Senior PGA Championship

Interview with Bobby Wadkins
Sunday, June 9, 2002

JULIUS MASON: Bobby Wadkins, ladies and gentlemen, after the fourth and final round at the Senior PGA Championship, finishes at 280, total. Some thoughts on your round today.

BOBBY WADKINS: The front nine was probably the weirdest nine holes I've had since I was on the Senior Tour. I don't think I made two consecutive pars or birdies in a row. It was a birdie and then a birdie and then a par, and then a bogey and a par. I hit four tee shots, two of them were ugly and two of them were pretty good where I just couldn't get the ball on the green. And I had a solid back nine.

JULIUS MASON: Can we go through your card very quickly?

BOBBY WADKINS: I bogeyed one where I drove it into the right rough, had to chip it out, hit a sand wedge, 15 feet and missed it. 2, I made birdie, 4-wood just off the edge of the green, chipped it up, 6 feet, and made it. Drove it into the edge of the rough on 3, trying to play smart and not take a chance of hitting over the lake, chipped it out 20 feet and missed it.

The par 3, hit it over the back of the green, hit a decent shot there, it wasn't as ugly as my score in the thick stuff, chipped it by six feet and missed it. The next hole, I hit a really good drive, 8-iron to six feet and made it. Then three-putted the par 3. And then 9, I came back and birdied 8. I hit a good drive and a little 9-iron to about 10 feet there and made birdie, and then drove it in the right rough on nine, just short of the green, chipped it by about eight feet and missed it.

Back side, 11, I hit a sand wedge about 15 feet and made it, 12. I hit an 8-iron about three feet and made it. And then 17, which was probably the turning point for Fuzzy and I, he hit a beautiful shot there and I pulled a 3-iron left of the green and just had an ugly lie, and chipped it by about 20 feet and two-putted.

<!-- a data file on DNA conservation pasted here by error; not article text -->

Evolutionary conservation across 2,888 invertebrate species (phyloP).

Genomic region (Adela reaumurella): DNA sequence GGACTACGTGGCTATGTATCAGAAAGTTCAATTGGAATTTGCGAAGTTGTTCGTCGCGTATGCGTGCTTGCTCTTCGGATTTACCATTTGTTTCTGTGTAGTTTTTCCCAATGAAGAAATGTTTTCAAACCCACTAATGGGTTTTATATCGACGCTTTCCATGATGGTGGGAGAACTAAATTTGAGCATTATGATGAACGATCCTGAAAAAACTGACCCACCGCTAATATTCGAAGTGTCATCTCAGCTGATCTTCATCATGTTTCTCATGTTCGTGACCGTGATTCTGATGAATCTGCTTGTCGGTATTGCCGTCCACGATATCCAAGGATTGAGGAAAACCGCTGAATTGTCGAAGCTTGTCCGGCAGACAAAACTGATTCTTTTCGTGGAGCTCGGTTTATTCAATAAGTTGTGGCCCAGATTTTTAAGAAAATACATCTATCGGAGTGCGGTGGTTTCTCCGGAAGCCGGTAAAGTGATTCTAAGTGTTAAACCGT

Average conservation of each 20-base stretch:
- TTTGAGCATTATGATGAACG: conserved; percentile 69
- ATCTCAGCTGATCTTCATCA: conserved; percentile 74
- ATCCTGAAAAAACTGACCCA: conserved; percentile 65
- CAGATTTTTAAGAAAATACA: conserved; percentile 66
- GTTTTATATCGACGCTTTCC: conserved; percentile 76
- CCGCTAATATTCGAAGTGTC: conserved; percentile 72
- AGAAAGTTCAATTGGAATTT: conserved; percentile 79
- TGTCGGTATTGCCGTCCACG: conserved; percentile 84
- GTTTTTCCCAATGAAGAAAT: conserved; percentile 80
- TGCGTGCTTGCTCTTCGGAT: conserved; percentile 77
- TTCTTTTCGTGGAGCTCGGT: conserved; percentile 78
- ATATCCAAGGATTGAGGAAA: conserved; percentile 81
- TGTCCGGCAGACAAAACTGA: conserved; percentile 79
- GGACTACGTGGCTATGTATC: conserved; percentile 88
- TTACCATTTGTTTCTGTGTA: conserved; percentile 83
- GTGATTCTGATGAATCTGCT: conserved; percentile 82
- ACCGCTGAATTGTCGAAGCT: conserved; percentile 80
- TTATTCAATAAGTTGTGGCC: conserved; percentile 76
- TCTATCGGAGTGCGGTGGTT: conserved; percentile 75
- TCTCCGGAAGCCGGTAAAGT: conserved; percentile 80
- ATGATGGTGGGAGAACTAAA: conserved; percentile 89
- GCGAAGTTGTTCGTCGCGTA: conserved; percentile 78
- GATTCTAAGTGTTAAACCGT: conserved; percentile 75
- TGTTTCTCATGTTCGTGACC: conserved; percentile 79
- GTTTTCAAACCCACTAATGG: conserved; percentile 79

Q. When did you realize it was going to be Fuzzy's day?

BOBBY WADKINS: I really felt like I had a putt over there on 15, he hit it in the back bunker -- or on 14 he hit it in the back bunker. I had a 10-footer for birdie. If he doesn't get it up and down and I make mine, I have a one-shot lead again, or if he gets it up and down and I make mine, we're still tied. I realized from yesterday, Fuzzy was driving the ball well, which is what you need to do on this golf course, and I think he'll probably be pretty close to leading fairways hit this week or the last two days he will be anyway.

I knew that he was playing well and just -- after what happened yesterday with him making a double somewhere and then me doubling 18, I just felt I've been out there long enough now to know we're not done until we get done. And sure enough he misses the green on 17. I got a 15-footer for birdie. He gets his up and down. I don't make it, so I didn't concede anything until he two-putted the last hole.

He played well. It looked like the Fuzzy of old. I don't mean that in a bad term. He played well, and if I couldn't have won or Lanny couldn't have won. I can't think of any better person for the Senior Tour to win.

It was kind of funny in a way, all day long, the crowds were -- we had some decent crowds following us and they were 99 percent behind Fuzzy. All you heard all day long was "Go Fuzzy." Finally on 15, Fuzzy's wife hollered "Go Bobby." The only one who yelled for me was his own wife. It was fun to see people get behind the Senior Tour like that and root for him. I'm sorry I couldn't disappoint.

Q. Isn't that what you needed on this tour?

BOBBY WADKINS: I don't know if this course needed it, it's what the Senior Tour needed. Like I said, I was pulling for one person, I was pulling for myself, trying to beat everybody that was here this week. I came here for one reason, to win a golf tournament. But like I said, if we could take a poll of what needed to be done on the Senior Tour, this is one of the things that we needed to have happen right here.